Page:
I’ve just started reading God’s Philosophers: How the Medieval World Laid the Foundations of Modern Science by James Hannam, inspired by this superb review by Tim O’Neill.
In the review, O’Neill (himself an atheist) applauds Hannam for dismantling “the myth that the Catholic Church caused the Dark Ages and the Medieval Period was a scientific wasteland” – a myth popular among (but by no means confined to) atheists, and whose roots lie in a “festering melange of Enlightenment bigotry, Protestant papism-bashing, French anti-clericalism, and Classicist snobbery”.
Even if you don’t read Hannam’s book, you should read O’Neill’s review – I learnt a lot from it, and am looking forward to learning more from the book itself. But I just wanted to respond to one of Hannam’s “quibbles” about the book, where he writes:
On a rather more personal note, as a humanist and atheist myself, there is a rather snippy little aside on page 212 where Hannam sneers that “non-believers have further muddied the waters by hijacking the word ‘humanist’ to mean a softer version of ‘atheist’.” Sorry, but just as not all humanists are atheists (as Hannam himself well knows) so not all atheists are humanists (as anyone hanging around on some of the more vitriolically anti-theist sites and forums will quickly realize). So there is no “non-believer” plot to “hijack” the word “humanist”. Those of us who are humanists are humanists – end of story. And “atheism” does not need any “softening” anyway.
It is heartening to find a secular humanist asserting so clearly that “humanism” does not imply, or require, atheism. I’ve written before on Clive James’s vision of humanism as a preference for the eclecticism of human intellect and creativity over the rigours of ideology, and Terry Eagleton’s preference for a “tragic humanism” (within which he includes Christianity, especially Catholicism) over the “liberal humanism” of capitalist modernity. In short, I would happily describe myself as a humanist in these senses – and I’m glad that O’Neill would agree that “Christian humanist” is no oxymoron.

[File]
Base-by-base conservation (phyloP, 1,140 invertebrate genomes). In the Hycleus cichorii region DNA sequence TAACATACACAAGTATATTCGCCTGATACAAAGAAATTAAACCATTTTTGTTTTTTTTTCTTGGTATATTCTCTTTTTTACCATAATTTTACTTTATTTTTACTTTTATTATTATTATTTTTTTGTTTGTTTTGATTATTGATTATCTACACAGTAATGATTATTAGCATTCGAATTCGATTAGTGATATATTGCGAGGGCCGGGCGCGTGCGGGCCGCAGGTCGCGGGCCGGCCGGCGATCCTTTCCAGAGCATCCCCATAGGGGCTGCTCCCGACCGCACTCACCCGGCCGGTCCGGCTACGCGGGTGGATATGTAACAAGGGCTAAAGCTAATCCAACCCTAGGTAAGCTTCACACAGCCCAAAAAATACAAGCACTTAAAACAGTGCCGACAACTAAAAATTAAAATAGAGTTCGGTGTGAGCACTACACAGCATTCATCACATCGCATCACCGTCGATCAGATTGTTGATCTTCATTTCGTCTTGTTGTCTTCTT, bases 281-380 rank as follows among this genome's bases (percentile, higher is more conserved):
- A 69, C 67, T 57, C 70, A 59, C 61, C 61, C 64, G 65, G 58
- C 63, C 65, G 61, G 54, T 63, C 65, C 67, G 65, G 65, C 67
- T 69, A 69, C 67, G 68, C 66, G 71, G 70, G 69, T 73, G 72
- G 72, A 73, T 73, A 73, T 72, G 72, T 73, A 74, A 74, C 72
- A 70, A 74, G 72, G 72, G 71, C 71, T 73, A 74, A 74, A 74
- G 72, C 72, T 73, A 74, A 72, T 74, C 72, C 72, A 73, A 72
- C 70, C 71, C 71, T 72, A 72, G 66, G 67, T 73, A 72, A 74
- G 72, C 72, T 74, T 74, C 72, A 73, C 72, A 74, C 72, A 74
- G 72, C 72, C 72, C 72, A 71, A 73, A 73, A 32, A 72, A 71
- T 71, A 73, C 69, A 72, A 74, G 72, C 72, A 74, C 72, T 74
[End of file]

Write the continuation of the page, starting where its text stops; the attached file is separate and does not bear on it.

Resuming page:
However, someone really ought to tell O’Neill’s fellow humanists, many of whom do seem to see humanism as a strict subset of atheism. The British Humanist Association’s “Are you a humanist?” quiz has this as its opening question:
I’d previously attempted this quiz but found myself unable to complete it, as almost every “theistic” answer was a wild caricature of what Christians, and those of other religious faiths, actually believe. However, I decided to give it another crack just now, and got this result (itself “rather snippy”, I’d say):
Charmed, I’m sure!
The BHA’s “What is humanism?” page starts as follows:
Throughout recorded history there have been non-religious people who have believed that this life is the only life we have, that the universe is a natural phenomenon with no supernatural side, and that we can live ethical and fulfilling lives on the basis of reason and humanity. They have trusted to the scientific method, evidence, and reason to discover truths about the universe and have placed human welfare and happiness at the centre of their ethical decision making.
Today, people who share these beliefs and values are called humanists and this combination of attitudes is called Humanism.
In the light of that, I don’t think Hannam’s claim that the word “humanist” has been “hijacked” by atheists is altogether unfair. I repeat, though, that I am glad to find an atheist humanist who would presumably agree with me that the BHA has failed to capture the true meaning of humanism. I’d go further, and suggest that the BHA’s approach risks turning humanism into precisely the sort of ideology that Clive James sees as the antithesis of true humanism.